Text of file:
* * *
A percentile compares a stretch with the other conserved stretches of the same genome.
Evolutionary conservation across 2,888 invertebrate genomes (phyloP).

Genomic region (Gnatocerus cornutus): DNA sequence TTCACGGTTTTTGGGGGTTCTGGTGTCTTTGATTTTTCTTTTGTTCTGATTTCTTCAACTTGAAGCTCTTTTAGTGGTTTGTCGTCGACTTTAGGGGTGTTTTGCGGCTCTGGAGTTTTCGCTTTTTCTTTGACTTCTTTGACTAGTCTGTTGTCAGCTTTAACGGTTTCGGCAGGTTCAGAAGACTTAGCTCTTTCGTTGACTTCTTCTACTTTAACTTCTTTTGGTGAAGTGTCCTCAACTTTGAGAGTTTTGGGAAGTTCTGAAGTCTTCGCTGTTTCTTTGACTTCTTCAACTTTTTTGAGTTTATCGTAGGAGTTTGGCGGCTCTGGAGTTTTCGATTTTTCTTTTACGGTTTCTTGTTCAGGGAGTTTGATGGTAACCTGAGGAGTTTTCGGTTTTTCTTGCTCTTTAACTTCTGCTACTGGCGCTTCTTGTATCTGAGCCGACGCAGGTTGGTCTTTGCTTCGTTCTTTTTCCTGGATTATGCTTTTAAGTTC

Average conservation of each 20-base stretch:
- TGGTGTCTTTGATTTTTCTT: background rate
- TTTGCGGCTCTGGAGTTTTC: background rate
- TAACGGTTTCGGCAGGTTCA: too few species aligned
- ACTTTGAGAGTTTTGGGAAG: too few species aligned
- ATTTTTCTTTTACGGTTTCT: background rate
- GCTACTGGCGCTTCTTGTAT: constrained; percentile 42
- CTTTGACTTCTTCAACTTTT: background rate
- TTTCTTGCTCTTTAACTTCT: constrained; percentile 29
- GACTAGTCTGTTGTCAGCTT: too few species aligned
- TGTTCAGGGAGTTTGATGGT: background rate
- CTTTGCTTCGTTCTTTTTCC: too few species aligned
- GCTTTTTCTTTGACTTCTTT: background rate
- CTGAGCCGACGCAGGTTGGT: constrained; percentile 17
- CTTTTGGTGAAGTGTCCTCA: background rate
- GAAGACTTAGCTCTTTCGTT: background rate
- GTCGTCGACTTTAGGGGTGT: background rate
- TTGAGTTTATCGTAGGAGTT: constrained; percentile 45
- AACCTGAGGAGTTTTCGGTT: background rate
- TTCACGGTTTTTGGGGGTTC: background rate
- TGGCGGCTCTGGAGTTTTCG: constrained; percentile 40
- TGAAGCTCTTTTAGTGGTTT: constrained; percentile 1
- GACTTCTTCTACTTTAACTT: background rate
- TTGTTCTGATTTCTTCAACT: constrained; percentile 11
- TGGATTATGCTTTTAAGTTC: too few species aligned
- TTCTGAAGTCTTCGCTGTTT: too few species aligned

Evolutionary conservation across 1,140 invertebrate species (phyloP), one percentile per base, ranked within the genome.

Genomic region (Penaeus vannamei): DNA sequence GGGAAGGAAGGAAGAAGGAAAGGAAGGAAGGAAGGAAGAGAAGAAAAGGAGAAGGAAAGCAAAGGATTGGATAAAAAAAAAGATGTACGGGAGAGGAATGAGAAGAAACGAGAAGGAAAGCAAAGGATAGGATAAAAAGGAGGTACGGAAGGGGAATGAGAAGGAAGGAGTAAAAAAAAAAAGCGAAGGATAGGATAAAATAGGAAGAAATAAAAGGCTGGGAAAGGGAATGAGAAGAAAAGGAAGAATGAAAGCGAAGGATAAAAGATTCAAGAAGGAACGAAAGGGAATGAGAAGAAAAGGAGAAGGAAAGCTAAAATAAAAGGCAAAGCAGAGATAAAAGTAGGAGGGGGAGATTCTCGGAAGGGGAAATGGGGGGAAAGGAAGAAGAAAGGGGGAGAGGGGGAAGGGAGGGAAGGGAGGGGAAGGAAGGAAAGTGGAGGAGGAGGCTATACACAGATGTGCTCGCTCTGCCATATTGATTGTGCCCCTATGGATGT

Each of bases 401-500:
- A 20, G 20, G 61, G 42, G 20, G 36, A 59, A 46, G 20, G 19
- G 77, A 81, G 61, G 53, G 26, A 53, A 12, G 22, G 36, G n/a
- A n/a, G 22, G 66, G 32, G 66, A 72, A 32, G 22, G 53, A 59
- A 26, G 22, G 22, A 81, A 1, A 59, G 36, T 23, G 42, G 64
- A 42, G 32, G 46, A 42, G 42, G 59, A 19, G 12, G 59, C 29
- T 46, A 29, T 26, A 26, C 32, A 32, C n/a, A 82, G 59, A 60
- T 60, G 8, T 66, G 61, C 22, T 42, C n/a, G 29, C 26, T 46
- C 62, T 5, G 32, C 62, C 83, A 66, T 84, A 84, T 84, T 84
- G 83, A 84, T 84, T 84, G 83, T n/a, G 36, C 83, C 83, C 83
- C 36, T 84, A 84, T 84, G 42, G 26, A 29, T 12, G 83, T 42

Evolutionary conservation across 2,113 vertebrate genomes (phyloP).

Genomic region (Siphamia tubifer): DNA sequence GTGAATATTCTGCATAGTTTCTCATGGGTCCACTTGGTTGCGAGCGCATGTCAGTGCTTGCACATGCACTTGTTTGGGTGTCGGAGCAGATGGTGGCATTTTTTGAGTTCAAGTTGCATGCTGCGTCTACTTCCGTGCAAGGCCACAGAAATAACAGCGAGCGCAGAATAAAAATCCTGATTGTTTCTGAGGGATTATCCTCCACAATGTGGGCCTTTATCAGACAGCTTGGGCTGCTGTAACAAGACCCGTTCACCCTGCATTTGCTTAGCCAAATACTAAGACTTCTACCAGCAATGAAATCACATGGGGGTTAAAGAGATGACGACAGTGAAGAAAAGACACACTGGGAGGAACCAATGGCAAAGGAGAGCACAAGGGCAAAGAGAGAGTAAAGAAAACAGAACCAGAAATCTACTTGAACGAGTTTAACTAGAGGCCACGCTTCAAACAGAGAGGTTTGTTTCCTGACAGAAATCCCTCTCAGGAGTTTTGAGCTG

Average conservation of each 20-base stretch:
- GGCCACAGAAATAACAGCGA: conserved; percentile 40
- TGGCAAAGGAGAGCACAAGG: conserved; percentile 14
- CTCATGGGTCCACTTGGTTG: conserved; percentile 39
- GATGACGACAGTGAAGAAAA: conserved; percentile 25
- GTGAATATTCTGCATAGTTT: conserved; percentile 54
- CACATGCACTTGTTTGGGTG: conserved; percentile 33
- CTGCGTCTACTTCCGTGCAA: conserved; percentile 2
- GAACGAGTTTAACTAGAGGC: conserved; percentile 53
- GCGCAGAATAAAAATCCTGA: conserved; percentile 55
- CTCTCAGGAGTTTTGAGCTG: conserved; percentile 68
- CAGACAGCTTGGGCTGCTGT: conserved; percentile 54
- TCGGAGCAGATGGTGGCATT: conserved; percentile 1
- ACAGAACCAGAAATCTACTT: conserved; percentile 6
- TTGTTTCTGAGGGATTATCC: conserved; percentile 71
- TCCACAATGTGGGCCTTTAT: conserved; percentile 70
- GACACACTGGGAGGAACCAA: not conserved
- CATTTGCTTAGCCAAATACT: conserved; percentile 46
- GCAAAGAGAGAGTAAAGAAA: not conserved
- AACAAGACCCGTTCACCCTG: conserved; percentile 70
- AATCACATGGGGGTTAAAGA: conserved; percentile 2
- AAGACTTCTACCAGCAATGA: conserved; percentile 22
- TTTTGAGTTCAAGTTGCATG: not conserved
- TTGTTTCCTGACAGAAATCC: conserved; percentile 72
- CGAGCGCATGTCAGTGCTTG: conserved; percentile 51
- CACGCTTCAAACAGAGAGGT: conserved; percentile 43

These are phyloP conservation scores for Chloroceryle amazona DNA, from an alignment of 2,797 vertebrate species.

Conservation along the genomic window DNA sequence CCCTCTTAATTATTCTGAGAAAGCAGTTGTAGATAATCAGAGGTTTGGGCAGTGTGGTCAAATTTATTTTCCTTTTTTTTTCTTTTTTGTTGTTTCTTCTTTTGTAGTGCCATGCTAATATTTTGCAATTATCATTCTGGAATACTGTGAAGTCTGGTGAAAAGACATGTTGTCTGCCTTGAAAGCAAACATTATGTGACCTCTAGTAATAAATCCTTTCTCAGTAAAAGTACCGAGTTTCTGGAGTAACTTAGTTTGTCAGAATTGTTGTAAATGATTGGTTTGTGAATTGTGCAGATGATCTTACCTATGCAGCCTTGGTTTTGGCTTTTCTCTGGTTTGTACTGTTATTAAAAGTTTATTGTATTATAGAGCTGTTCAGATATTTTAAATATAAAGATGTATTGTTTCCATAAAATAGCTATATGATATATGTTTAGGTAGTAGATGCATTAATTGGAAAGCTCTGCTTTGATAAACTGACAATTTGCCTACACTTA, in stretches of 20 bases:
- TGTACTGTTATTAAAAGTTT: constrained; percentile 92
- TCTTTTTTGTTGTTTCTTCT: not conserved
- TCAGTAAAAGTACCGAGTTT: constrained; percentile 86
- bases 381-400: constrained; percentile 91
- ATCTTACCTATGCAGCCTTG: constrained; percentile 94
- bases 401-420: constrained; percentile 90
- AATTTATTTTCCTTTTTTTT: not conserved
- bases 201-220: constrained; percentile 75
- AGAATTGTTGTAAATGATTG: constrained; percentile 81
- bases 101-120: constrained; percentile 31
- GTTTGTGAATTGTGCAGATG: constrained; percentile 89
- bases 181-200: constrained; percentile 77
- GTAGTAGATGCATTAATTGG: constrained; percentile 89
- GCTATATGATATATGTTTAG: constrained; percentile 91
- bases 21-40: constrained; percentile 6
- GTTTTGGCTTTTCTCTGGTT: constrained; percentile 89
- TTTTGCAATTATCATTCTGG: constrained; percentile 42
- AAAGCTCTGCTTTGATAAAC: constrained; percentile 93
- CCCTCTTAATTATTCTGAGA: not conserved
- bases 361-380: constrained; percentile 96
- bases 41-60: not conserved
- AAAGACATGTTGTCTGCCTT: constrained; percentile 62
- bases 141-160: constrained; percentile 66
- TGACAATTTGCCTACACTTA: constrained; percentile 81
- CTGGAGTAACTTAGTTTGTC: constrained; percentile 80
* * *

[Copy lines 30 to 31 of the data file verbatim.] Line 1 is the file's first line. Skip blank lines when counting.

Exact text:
Evolutionary conservation across 1,140 invertebrate species (phyloP), one percentile per base, ranked within the genome.

Genomic region (Penaeus vannamei): DNA sequence GGGAAGGAAGGAAGAAGGAAAGGAAGGAAGGAAGGAAGAGAAGAAAAGGAGAAGGAAAGCAAAGGATTGGATAAAAAAAAAGATGTACGGGAGAGGAATGAGAAGAAACGAGAAGGAAAGCAAAGGATAGGATAAAAAGGAGGTACGGAAGGGGAATGAGAAGGAAGGAGTAAAAAAAAAAAGCGAAGGATAGGATAAAATAGGAAGAAATAAAAGGCTGGGAAAGGGAATGAGAAGAAAAGGAAGAATGAAAGCGAAGGATAAAAGATTCAAGAAGGAACGAAAGGGAATGAGAAGAAAAGGAGAAGGAAAGCTAAAATAAAAGGCAAAGCAGAGATAAAAGTAGGAGGGGGAGATTCTCGGAAGGGGAAATGGGGGGAAAGGAAGAAGAAAGGGGGAGAGGGGGAAGGGAGGGAAGGGAGGGGAAGGAAGGAAAGTGGAGGAGGAGGCTATACACAGATGTGCTCGCTCTGCCATATTGATTGTGCCCCTATGGATGT